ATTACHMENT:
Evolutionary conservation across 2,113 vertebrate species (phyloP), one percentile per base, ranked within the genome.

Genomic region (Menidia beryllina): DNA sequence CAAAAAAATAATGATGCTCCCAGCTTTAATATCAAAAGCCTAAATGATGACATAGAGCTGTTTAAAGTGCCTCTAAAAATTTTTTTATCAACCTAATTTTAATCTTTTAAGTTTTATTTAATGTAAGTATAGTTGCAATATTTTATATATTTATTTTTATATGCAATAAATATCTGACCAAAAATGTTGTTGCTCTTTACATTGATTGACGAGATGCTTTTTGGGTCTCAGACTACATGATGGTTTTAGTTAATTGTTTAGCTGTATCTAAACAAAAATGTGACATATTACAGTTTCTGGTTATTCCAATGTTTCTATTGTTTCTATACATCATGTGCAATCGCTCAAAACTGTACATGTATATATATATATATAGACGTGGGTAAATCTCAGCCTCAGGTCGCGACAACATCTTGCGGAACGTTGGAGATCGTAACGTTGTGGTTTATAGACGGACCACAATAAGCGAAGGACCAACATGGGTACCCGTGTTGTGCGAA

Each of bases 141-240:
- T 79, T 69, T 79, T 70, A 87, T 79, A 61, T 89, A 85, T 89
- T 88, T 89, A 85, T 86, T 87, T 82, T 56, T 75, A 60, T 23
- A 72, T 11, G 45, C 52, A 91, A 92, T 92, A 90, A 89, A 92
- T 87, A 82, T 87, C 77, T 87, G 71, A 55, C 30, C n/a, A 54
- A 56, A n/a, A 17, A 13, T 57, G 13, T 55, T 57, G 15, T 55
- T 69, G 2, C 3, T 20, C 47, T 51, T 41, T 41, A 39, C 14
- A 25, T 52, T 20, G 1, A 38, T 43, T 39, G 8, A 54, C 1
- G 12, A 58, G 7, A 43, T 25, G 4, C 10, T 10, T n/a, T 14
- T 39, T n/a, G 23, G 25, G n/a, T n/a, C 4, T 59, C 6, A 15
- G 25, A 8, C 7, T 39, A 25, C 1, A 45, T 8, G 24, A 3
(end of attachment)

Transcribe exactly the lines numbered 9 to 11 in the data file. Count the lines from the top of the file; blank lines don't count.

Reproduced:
- T 69, G 2, C 3, T 20, C 47, T 51, T 41, T 41, A 39, C 14
- A 25, T 52, T 20, G 1, A 38, T 43, T 39, G 8, A 54, C 1
- G 12, A 58, G 7, A 43, T 25, G 4, C 10, T 10, T n/a, T 14